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Light winds to test Wot Rocket

by Lisa Ratcliff on 12 May 2008
Wot Rocket being lowered into the water Christophe Launay
The Wot Rocket project team will tomorrow assemble the half sail boat/sail plane at Kurnell in Sydney’s south before testing for the world speed sailing record attempt commences on Botany Bay. With light autumn NE/NW winds forecast for rest of the week however, there may be few, if any, windows with enough grunt to get Wot Rocket rocketing.

Creator and pilot Sean Langman is not perturbed by the benign forecast. 'It allows us to ease into the first testing phase and will give us plenty of time to get to know Botany Bay. While we wait for the wind we’ll undertake launch and recovery drills including learning to tow Wot Rocket behind a protector, and we’ll start getting through the smaller jobs like marking the windscreen with wind direction arrows'.

The forecast for Sydney waters through to Thursday is for 5-10 knot winds with a slight increase expected late Thursday and again mid morning on Friday, the final day of this particular test period.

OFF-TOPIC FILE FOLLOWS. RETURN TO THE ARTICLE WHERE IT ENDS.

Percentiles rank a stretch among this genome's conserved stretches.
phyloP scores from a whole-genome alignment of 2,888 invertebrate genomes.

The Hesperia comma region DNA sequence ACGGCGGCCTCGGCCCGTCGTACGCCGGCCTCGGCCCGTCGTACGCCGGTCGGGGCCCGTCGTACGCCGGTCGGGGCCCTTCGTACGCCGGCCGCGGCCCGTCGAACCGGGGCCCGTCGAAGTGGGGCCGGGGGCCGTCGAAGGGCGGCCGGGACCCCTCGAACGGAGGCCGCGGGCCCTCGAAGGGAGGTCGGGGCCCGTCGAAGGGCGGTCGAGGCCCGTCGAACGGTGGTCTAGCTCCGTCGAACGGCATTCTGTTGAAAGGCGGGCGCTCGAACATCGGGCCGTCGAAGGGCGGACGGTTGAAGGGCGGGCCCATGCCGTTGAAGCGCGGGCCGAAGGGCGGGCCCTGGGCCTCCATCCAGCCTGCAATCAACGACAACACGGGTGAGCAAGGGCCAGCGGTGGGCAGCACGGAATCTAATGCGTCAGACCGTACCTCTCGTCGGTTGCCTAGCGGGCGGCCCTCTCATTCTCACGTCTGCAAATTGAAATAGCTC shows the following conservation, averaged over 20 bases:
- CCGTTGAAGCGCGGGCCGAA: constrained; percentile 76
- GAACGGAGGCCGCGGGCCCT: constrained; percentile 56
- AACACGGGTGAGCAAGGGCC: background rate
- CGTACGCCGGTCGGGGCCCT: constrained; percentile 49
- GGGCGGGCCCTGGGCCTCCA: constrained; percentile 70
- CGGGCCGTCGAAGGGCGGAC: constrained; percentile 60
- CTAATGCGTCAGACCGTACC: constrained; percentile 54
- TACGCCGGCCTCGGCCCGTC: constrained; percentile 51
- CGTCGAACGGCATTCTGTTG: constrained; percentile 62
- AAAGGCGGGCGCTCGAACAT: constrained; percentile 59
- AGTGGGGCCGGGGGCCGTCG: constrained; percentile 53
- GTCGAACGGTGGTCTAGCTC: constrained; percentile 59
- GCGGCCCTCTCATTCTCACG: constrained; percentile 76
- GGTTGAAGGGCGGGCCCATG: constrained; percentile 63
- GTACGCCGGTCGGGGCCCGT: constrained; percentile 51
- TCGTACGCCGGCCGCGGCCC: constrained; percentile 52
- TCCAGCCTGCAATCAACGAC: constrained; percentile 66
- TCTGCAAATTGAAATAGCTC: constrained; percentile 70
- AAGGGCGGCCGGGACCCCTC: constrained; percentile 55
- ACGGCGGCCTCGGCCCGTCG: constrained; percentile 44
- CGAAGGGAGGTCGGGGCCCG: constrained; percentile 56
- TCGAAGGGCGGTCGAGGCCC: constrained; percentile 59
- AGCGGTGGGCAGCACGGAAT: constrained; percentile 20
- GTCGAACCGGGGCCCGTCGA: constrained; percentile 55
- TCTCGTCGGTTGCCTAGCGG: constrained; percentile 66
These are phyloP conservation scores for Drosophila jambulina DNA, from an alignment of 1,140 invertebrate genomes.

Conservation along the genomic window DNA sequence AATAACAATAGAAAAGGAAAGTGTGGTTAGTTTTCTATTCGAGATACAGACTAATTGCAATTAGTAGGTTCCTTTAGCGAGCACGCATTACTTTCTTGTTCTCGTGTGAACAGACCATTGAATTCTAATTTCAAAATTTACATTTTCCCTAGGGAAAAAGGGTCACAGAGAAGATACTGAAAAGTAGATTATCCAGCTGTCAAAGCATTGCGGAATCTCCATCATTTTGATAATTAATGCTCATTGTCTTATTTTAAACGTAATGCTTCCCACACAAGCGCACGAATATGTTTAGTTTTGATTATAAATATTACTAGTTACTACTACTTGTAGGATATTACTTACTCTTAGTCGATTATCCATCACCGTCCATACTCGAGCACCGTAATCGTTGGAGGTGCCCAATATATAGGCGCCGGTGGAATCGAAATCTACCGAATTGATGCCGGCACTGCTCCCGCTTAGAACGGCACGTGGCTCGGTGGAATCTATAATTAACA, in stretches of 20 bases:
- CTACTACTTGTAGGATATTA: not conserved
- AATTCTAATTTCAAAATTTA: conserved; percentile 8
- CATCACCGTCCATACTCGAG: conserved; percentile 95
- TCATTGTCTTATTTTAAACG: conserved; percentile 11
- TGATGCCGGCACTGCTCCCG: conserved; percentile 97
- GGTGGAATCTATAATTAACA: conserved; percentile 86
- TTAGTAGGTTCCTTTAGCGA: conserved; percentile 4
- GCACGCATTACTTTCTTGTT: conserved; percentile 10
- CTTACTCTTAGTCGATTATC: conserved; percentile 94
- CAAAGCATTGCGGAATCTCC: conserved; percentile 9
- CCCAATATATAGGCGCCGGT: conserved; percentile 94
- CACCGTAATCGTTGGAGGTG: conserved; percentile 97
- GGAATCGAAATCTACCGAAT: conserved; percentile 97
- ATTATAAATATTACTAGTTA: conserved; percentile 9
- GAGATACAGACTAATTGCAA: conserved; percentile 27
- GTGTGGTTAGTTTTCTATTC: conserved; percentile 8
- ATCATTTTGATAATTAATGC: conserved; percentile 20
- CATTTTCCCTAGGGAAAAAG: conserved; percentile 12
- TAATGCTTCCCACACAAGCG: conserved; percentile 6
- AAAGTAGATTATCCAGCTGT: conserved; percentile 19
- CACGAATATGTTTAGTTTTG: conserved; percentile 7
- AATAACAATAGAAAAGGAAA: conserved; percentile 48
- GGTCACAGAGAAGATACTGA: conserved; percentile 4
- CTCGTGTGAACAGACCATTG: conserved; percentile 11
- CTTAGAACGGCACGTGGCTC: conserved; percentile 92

Langman is anticipating a minimum 10-15 knots will be needed for a decent simulated run across the Bay, and at least 20 knots of breeze before Wot Rocket lifts up on its foils, much like an International Moth. Once Wot Rocket’s up on its foils, this is when supercavitation is expected to come into play. Supercavitation will in effect mean Wot Rocket flies in a gas bubble created by the outward deflection of water by a specially shaped nose cone and the expansion of gases from its fin and foil design. By keeping water from contacting the surface of the body of Wot Rocket, this will significantly reduce drag and allow extremely high speeds.

With a replacement set of canopies still on order and a light air forecast, Langman and co-pilot Martin Thompson are comfortable in the interim using the same set that suffered damage last week when the pod was dropped from almost three metres into Sydney Harbour in a simulated crash test. Those canopies are being repaired for this week’s outing.

'There will be a number of test sails scheduled before the official world speed sailing record attempt… this is the first of many,' Langman added today.

The current world speed sailing record of 49.09 knots (90.9 kilometres per hour) was set by French sail boarder Antoine Albeau in France in March this year.
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